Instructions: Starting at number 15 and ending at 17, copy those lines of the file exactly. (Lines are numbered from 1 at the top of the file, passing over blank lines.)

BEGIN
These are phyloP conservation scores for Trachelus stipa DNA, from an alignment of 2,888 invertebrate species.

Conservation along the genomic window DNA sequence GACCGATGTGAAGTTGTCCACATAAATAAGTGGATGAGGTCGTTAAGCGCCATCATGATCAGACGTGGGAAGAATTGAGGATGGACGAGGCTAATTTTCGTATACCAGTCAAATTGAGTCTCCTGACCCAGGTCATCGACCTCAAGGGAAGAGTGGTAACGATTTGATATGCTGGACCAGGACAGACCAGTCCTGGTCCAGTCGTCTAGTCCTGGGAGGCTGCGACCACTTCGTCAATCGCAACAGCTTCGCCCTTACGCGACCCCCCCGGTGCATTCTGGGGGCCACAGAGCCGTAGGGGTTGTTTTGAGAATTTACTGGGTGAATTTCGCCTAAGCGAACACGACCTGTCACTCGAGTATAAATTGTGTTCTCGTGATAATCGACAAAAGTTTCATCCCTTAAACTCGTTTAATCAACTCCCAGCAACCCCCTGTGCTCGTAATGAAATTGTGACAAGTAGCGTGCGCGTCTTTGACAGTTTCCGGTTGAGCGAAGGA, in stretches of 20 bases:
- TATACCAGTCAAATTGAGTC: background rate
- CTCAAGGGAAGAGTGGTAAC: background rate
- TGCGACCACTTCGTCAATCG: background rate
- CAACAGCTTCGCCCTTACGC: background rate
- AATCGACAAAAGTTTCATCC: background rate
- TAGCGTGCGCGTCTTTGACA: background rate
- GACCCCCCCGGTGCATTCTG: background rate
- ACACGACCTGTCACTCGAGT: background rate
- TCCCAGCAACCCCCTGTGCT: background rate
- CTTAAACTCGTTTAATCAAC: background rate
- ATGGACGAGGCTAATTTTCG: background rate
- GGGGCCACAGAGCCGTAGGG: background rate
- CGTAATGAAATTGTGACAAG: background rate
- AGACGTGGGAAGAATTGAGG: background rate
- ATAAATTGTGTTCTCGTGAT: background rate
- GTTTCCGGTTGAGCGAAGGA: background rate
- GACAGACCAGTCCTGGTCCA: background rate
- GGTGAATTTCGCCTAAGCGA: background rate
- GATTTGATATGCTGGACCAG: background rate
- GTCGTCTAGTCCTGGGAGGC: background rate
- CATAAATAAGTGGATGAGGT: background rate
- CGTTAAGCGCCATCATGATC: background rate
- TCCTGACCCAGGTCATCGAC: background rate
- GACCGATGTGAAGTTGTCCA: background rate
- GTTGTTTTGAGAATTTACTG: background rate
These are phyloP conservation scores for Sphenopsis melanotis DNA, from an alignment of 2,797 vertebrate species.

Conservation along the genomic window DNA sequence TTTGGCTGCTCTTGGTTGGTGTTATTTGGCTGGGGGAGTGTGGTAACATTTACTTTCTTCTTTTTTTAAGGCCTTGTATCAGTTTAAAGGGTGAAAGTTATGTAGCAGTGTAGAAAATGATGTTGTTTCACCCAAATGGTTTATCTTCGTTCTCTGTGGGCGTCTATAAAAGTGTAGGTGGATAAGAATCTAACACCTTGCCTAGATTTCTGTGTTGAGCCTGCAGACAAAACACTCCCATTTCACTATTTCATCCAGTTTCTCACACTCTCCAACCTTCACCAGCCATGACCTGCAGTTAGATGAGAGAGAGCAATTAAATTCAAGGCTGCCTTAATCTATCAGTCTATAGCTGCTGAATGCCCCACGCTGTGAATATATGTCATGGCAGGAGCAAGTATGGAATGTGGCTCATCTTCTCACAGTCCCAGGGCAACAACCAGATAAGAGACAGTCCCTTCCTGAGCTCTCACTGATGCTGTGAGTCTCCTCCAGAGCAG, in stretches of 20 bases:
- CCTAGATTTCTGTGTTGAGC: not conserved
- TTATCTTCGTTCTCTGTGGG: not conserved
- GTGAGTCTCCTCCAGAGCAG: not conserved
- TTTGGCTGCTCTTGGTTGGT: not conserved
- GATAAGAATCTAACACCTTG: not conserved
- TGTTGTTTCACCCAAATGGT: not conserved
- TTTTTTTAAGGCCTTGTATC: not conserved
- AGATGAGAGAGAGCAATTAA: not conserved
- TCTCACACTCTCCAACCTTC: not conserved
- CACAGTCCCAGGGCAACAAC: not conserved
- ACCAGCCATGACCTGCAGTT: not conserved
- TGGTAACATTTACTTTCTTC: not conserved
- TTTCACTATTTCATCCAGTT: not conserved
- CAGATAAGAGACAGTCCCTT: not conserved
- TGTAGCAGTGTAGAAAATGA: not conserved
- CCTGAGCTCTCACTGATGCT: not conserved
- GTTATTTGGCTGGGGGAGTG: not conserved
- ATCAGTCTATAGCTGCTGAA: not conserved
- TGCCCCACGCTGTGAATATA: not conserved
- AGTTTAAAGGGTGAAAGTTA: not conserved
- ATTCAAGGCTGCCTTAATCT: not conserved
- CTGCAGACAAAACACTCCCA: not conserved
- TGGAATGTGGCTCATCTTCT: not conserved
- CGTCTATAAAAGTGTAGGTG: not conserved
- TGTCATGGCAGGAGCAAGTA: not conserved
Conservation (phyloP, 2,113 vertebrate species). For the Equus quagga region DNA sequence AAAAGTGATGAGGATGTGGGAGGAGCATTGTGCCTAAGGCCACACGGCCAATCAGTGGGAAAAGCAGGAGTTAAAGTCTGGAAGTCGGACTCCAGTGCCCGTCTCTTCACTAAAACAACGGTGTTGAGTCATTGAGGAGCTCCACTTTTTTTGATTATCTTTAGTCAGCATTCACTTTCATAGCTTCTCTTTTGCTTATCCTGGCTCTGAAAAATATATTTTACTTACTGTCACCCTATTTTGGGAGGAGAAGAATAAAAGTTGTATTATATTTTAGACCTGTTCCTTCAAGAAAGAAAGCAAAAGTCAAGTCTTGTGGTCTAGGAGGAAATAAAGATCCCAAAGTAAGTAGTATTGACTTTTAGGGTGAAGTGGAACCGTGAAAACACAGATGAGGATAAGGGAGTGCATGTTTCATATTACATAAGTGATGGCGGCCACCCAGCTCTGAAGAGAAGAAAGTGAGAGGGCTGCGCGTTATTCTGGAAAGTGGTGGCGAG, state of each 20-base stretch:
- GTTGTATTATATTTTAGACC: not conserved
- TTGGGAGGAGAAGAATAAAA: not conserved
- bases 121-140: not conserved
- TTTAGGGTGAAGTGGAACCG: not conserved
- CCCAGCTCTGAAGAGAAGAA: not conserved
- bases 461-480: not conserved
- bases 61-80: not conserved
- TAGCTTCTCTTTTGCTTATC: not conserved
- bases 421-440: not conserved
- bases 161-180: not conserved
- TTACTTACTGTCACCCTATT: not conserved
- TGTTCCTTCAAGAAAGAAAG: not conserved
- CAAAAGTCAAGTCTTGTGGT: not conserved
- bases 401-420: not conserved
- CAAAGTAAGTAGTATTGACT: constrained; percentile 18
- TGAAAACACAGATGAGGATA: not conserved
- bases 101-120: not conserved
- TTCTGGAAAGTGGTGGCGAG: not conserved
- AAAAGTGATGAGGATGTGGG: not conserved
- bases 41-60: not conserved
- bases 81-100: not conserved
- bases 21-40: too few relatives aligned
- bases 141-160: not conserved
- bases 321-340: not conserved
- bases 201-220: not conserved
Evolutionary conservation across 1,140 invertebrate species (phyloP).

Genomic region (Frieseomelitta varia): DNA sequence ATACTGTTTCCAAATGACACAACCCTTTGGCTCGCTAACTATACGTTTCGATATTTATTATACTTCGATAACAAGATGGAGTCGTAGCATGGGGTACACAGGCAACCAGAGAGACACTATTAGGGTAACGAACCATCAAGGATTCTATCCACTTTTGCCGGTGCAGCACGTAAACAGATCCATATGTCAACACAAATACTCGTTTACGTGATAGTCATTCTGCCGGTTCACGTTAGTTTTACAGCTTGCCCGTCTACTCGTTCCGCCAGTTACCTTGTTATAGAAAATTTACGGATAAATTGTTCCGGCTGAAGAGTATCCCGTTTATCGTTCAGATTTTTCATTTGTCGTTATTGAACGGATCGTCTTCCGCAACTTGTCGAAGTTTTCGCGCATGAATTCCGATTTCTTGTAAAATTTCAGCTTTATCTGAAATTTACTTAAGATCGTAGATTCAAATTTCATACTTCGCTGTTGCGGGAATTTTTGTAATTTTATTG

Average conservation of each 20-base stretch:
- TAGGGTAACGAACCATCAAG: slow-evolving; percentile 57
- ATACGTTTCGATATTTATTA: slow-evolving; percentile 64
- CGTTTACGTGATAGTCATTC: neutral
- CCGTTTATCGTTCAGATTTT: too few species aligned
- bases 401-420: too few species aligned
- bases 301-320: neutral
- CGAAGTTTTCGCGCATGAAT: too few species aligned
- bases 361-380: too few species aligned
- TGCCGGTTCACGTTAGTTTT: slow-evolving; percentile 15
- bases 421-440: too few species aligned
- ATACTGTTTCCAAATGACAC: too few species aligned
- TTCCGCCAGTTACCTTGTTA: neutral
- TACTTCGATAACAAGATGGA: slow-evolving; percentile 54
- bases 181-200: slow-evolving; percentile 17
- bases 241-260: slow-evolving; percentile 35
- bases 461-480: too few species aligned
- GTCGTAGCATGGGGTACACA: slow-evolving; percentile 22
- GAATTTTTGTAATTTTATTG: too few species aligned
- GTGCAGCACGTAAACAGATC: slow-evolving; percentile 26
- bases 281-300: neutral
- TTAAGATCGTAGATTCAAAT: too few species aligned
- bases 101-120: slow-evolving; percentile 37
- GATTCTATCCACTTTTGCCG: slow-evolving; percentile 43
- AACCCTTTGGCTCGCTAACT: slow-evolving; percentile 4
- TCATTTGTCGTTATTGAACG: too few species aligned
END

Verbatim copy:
- CGTAATGAAATTGTGACAAG: background rate
- AGACGTGGGAAGAATTGAGG: background rate
- ATAAATTGTGTTCTCGTGAT: background rate